Use this URL to cite or link to this record in EThOS: https://ethos.bl.uk/OrderDetails.do?uin=uk.bl.ethos.473448
Title: Ship steelwork manufacture
Author: Southern, Geoff
ISNI:       0000 0001 3473 094X
Awarding Body: University of Glasgow
Current Institution: University of Glasgow
Date of Award: 1978
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Abstract:
The primary aim of the work described in this thesis was to investigate the manufacture of ship hulls. The British share of the world shipbuilding market has fallen from over 50% to under 50% in the last thirty years, although its output in terms of tonnage has remained fairly stable at about one million tons per year. The increase in world demand during this period has been met by overseas shipyards which use production methods akin to those employed in general manufacturing industries. However British shipbuilders have tended to use more traditional shipbuilding methods, and investment in capital plant and improved management techniques has been relatively low. It was therefore intended that British shipyards should be investigated by a person with knowledge of other manufacturing industries. It became evident at the start of the work that active collaboration with shipyards was essential to achieve meaningful results. Nineteen British shipyards were approached and asked if they wished to participate, :Pour initially agreed, and a further four companies and two consultant organisations joined at a later date. During a preliminary exercise the four collaborating companies were visited for periods of one or two weeks. Design and production personnel were interviewed, and the areas of ship manufacture which might prove most fruitful on investigation were discussed. It was decided that a detailed study of ship hull steelwork manufacture, its management, and the plant and factory layout best suited for it would be most beneficial. These functions would be investigated and recommendations made to collaborating shipyards on how they might be improved. The main feature of the work carried out was the compilation and exploitation of a computer data bank describing the design and production features of ship hull components. It became apparent from initial shipyard discussions that difficulties would be met in directly applying production analysis techniques of general manufacturing industries in shipbuilding. The main reason for this is that there is a relative lack of essential production data. In many shipyards information does not exist on component process routes, component and assembly standard times, and standard costs. In the engineering industry in general an analytical investigation can start with the assumption that this data already exists within the firm. It was thought this problem would only be overcome by collecting information directly from ship steelwork drawings and material lists, and by then using this information to generate production data. The information would also be most economically stored, manipulated, and analysed using a computer. Component and assembly information was collected from drawings and material lists for selected ships and stored in computer data banks. Each data bank described components and assemblies comprising a complete ships hull. They employed descriptive coding systems which were specifically designed to indicate the manufacturing features of components and assemblies. It was thus possible to overcome the lack of production data by directly recording design information. In addition efficient computer storage, manipulation, and analysis packages were found to be readily available. The data banks were directly analysed to quantitatively investigate raw material standardisation. More important, by using the data banks it was possible to indirectly derive manufacturing methods from design drawings, and to use this to publish statistical tables of ship hull components for use in management decision making. Further investigations were made into work scheduling and shop floor layout problems in a specific shipyard. In these investigations the nonexistence of manufacturing process plans and work content estimates was found to be severely restricting. Computer programs were therefore written to generate these directly from the computer data banks for both component production and assembly. The resulting systems are faster in response and inherently more consistent than manual planning methods. They are accurate enough for scheduling, and they are now available for more detailed investigation of schedule work balancing and shop floor layouts.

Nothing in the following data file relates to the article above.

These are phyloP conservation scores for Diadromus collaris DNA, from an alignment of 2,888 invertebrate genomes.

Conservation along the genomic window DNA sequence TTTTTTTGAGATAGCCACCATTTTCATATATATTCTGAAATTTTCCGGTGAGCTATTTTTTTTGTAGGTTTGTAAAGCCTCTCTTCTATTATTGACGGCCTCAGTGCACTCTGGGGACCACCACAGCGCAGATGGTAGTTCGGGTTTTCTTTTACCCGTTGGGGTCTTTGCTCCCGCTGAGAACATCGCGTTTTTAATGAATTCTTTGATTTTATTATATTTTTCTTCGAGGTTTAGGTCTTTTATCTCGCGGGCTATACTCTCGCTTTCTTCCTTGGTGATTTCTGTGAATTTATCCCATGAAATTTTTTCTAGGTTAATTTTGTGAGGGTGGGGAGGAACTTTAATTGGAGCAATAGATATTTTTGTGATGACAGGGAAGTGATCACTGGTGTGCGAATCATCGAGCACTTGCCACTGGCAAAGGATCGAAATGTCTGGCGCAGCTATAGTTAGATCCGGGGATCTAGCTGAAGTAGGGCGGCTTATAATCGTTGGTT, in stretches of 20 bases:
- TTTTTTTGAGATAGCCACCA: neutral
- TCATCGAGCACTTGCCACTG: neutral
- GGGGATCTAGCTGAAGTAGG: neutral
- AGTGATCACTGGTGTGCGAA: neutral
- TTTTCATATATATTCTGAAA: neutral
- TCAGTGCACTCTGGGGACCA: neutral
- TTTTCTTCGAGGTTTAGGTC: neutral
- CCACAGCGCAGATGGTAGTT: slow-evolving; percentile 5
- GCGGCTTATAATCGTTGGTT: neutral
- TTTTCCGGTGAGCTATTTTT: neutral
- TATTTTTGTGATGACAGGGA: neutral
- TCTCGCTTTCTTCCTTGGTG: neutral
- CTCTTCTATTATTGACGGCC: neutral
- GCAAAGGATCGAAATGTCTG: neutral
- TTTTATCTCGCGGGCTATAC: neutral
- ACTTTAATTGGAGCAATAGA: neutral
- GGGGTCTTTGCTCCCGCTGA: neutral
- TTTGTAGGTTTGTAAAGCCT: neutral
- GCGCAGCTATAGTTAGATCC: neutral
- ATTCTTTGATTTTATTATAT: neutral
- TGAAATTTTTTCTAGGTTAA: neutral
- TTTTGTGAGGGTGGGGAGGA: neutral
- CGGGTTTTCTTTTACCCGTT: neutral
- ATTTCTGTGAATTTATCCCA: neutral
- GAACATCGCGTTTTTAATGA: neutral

Supervisor: Not available Sponsor: Not available
Qualification Name: Thesis (Ph.D.) Qualification Level: Doctoral
EThOS ID: uk.bl.ethos.473448  DOI: Not available
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